Experience # 901
Travelling to the coldest, driest, windiest and least inhabited place in the world to gape at floating ice cubes is not everyone’s idea of a holiday. In fact, roughly only 10,000 privileged people a year have the passion to venture into this eternal winter wonderland, but for those who do the rewards are great.
There is a timelessness about Antarctica that humbles even the most jaded tourist. From snow-laden mountain peaks, century old glaciers, tinged a striking turquoise from eons of compressed snow, slowly descend to the sea. Calving junks of ice regularly break from the glaciers falling into the water with a thunderous, echoing crack. Icebergs smoothed and shaped into sculptures of art by the lapping ocean frequently turn upside down when, undermined by the currents below, they become top heavy. Rotating in slow motion, cascades of seawater roll off their sides, before the berg slowly settles into a new position to reveal yet another aspect of nature’s craftsmanship. Uninterrupted by man, nature has been staging these spectacles without an audience for centuries.
Wildlife is abundant. Twice daily trips to the shore reveal penguin colonies numbering in the thousands – blanketing entire hillsides. Simply standing on the ship’s deck guarantees sightings of seals lounging on ice flows, penguins porpoising through the waters, and whales flipping their flukes to the sky before descending the depths in search of krill.
In Antarctica the silence is deafening; the absence of noise almost haunting. It is cold, isolated and untouched. And as many passengers comment it is hard to believe that they are actually here.
But they are.
Antarctica is still the coolest place on Earth to visit.
No longer the exclusive domain of researchers and scientists, Antarctica has become the playground of a new breed of tourist – the adventurer. For some it is a spiritual journey as much as a physical one for others it is simply the satisfaction of stepping foot on their seventh continent but whatever the reason Antarctica does not disappoint.
In fact the journey to Antarctica is half the battle. Passengers’ resolve to reach the last continent is tested almost immediately as the ship leaves Argentina’s Ushuaia to cross the notoriously rough waters of the Drake Passage where the Atlantic, the Pacific and the Southern Ocean meet.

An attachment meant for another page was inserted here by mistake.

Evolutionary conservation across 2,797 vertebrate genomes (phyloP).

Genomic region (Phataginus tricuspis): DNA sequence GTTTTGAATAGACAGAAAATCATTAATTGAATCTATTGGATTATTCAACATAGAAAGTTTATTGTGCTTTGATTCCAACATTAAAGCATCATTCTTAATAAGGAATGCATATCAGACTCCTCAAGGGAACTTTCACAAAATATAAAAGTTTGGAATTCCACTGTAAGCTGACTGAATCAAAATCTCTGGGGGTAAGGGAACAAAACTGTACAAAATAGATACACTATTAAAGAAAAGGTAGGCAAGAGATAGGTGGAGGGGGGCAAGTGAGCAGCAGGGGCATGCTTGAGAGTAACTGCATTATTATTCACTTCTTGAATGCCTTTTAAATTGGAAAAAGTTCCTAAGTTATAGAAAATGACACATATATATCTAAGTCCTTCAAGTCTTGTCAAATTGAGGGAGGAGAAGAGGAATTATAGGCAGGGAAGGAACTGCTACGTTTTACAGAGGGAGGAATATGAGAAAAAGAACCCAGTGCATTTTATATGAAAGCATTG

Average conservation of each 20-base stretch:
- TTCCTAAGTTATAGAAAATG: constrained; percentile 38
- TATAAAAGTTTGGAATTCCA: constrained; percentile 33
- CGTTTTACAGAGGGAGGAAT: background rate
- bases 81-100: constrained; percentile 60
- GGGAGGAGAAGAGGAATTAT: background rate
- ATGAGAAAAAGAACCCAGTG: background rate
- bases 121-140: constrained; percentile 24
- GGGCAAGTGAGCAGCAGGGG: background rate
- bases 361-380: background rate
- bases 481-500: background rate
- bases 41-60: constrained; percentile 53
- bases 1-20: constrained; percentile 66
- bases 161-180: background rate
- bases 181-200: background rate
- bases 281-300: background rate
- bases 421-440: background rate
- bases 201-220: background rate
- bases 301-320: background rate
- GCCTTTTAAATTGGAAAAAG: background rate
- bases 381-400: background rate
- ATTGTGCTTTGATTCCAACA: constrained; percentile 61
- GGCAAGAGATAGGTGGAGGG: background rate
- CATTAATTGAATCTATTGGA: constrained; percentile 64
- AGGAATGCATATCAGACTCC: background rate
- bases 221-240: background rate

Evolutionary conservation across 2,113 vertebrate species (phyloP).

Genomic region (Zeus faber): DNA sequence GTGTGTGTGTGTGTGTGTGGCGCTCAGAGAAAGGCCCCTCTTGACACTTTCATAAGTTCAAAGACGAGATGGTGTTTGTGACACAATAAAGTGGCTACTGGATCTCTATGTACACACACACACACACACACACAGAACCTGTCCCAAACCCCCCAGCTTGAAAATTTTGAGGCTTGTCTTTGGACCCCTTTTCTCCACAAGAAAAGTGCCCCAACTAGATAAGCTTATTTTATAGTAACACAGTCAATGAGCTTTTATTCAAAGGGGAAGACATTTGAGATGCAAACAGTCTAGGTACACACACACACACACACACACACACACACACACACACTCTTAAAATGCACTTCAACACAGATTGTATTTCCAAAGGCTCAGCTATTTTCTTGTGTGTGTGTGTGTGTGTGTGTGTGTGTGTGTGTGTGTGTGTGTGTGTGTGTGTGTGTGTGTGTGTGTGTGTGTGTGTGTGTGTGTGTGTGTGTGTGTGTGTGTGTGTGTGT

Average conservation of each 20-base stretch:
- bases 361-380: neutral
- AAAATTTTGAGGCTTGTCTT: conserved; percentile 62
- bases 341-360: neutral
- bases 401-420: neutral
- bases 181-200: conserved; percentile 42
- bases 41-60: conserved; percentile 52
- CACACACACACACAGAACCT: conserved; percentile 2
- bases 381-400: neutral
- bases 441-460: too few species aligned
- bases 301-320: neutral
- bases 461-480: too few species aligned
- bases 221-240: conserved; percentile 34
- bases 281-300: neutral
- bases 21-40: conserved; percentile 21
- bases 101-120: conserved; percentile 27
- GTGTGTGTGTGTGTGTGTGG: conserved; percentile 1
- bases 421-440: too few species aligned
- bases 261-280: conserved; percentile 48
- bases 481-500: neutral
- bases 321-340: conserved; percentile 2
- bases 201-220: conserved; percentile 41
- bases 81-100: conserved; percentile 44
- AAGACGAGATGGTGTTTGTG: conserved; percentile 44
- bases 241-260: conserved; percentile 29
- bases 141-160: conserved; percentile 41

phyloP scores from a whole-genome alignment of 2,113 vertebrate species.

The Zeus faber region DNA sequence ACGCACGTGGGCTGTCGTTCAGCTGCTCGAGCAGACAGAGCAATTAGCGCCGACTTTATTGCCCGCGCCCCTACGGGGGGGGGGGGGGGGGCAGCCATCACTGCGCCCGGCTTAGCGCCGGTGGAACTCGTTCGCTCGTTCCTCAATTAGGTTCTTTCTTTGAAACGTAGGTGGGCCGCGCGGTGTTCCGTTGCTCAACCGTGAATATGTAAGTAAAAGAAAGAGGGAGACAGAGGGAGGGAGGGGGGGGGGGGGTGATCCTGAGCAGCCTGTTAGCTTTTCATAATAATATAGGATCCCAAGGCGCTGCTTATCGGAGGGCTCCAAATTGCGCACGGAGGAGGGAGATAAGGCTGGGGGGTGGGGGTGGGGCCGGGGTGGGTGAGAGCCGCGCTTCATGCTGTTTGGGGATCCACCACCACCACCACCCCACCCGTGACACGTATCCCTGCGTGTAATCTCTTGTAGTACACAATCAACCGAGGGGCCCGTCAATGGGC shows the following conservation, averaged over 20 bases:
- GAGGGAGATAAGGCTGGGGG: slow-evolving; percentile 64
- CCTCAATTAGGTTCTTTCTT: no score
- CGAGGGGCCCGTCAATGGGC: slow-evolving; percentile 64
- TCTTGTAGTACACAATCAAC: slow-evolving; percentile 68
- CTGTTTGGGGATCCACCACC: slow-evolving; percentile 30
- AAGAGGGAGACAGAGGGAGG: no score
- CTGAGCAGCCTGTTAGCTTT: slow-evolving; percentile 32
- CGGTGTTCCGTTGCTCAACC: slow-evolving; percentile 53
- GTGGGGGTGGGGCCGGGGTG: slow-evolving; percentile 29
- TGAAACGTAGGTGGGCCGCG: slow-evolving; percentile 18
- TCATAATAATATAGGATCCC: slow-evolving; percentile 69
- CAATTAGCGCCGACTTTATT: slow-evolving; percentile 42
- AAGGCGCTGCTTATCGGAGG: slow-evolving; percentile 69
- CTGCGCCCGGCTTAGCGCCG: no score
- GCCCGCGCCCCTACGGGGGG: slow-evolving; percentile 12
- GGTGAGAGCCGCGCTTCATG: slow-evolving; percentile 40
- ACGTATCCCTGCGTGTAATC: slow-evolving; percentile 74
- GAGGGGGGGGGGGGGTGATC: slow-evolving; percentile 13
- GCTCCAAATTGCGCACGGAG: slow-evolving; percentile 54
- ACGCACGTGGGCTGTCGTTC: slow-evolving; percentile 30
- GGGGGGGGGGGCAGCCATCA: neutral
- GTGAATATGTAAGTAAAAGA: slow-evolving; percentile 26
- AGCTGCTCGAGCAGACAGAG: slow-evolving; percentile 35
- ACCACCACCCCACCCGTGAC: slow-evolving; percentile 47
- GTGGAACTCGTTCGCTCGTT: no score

Crossing the Drake takes two sea-tossed days, during which the ship is noticeably empty as passengers either brace cold winds on deck, seeking fresh air to stave off sea sickness, or find greater comfort sleeping through the illness in their cabin.
Our first landing is no exception. Arriving on a pebbled beach populated by Gentoo penguins we are encouraged to sit quietly amongst them. Knowing no land-bound predators, least of all humans, the curious penguins pensively approach. The moment is magical when an inquisitive bird finally pecks at my extended hand trying to ascertain what exactly I might be. Humans are not regular visitors to his home so he remains confounded. But it is then that I clearly realise how otherworldly Antarctica really is and how privileged I am to be here.
Photographic opportunities such as the pecking penguins abound and make staying inside difficult despite the cold summer temperatures of -5 to -10degrees Celsius.
In fact, many passengers often live on deck to ensure they don’t miss anything that Antarctica has to offer, while others are content to watch the continent pass by through the panoramic windows of the ship’s bridge in climate controlled comfort.
After 10 days at sea passengers have rolls of finished film for developing, a kaleidoscope of memories moving within their minds, and a steady set of sea legs. All are glowing from their Antarctic experience. Many talk about having caught the polar virus. An addiction that can’t be explained, it has most passengers already thinking about when they will be able to return.